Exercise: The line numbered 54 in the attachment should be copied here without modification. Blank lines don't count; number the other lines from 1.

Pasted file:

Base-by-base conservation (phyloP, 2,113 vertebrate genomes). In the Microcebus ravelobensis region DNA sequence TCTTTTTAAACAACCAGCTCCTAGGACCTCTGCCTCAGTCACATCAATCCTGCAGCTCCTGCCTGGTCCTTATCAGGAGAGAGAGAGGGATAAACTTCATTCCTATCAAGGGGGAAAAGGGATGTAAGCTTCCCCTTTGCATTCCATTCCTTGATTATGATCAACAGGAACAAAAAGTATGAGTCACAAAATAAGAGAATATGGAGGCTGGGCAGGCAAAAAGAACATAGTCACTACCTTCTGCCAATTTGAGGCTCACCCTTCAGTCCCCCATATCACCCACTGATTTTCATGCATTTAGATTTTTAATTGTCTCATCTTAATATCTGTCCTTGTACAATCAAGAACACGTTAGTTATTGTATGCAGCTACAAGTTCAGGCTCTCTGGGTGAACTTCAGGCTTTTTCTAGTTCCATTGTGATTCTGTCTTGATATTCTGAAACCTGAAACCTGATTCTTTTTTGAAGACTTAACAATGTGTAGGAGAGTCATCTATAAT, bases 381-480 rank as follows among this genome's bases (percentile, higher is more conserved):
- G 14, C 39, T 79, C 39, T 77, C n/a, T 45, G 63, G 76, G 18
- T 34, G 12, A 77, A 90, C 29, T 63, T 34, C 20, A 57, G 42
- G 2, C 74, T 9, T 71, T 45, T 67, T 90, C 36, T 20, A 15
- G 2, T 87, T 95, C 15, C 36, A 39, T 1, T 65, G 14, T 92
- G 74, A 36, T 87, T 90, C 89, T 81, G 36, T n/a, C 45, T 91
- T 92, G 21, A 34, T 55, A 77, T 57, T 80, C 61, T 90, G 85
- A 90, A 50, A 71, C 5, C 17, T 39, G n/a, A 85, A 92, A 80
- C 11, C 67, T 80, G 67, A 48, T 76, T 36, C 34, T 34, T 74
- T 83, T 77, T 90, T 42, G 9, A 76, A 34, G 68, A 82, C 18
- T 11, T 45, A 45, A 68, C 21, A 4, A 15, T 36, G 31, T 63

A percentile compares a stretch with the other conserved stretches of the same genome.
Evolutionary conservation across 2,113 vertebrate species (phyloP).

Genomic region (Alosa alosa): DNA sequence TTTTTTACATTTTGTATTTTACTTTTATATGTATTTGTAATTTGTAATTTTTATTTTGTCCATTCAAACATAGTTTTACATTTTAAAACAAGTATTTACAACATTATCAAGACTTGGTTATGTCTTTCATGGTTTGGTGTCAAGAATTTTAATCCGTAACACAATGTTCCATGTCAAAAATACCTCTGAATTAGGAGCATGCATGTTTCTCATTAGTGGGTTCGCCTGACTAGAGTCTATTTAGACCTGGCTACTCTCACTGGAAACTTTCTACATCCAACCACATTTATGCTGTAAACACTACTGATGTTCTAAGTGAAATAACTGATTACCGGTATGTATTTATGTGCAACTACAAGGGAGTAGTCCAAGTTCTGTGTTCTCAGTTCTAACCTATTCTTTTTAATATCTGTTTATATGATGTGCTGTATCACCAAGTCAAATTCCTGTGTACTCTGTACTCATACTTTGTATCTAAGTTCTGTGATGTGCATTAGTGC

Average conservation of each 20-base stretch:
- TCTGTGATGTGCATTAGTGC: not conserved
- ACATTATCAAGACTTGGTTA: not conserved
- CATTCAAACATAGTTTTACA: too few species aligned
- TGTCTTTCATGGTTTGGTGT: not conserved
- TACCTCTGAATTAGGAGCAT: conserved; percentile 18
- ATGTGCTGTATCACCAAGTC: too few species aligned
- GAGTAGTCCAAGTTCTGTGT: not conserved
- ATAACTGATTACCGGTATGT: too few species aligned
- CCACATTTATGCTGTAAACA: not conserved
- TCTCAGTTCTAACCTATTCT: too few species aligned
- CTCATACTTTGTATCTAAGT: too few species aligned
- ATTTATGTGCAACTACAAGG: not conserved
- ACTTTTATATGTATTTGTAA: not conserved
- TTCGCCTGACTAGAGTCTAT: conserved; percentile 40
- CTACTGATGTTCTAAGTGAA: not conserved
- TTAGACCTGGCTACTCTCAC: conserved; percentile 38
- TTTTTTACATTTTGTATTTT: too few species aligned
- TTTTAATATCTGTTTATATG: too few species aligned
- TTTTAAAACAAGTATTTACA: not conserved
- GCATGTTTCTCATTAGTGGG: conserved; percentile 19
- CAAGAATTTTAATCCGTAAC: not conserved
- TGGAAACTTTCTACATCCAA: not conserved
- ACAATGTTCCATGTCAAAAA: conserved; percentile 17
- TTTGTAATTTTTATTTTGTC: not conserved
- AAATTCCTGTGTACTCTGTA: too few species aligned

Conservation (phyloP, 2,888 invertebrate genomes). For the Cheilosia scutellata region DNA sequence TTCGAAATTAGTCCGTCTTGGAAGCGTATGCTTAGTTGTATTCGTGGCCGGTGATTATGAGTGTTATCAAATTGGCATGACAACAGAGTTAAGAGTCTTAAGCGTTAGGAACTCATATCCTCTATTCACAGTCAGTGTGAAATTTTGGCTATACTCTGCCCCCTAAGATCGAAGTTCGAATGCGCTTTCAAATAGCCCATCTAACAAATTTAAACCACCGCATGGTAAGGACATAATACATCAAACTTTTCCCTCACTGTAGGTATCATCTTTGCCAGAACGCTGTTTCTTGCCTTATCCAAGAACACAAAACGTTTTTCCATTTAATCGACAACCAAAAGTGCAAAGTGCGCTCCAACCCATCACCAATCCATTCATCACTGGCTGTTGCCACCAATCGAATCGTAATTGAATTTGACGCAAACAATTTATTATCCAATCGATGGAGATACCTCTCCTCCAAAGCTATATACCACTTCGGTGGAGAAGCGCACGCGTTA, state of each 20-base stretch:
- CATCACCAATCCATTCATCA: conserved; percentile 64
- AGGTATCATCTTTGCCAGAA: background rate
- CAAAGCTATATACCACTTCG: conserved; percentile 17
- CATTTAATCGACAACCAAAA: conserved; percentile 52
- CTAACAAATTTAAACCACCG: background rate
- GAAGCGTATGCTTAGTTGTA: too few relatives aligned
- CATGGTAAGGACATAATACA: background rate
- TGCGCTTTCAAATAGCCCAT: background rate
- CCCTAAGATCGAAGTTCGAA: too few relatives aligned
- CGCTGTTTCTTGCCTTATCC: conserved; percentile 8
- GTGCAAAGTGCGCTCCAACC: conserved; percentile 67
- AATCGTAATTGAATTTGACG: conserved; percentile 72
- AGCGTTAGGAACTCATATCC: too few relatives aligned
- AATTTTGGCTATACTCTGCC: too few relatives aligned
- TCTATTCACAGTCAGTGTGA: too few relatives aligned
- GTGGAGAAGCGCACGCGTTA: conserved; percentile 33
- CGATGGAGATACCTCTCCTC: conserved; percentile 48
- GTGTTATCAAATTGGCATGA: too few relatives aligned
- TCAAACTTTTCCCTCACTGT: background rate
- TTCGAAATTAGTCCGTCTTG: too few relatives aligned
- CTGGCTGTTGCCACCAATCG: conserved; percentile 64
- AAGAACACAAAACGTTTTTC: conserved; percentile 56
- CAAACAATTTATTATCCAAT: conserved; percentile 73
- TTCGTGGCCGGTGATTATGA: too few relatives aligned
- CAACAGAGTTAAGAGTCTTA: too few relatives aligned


- AGCGTTAGGAACTCATATCC: too few relatives aligned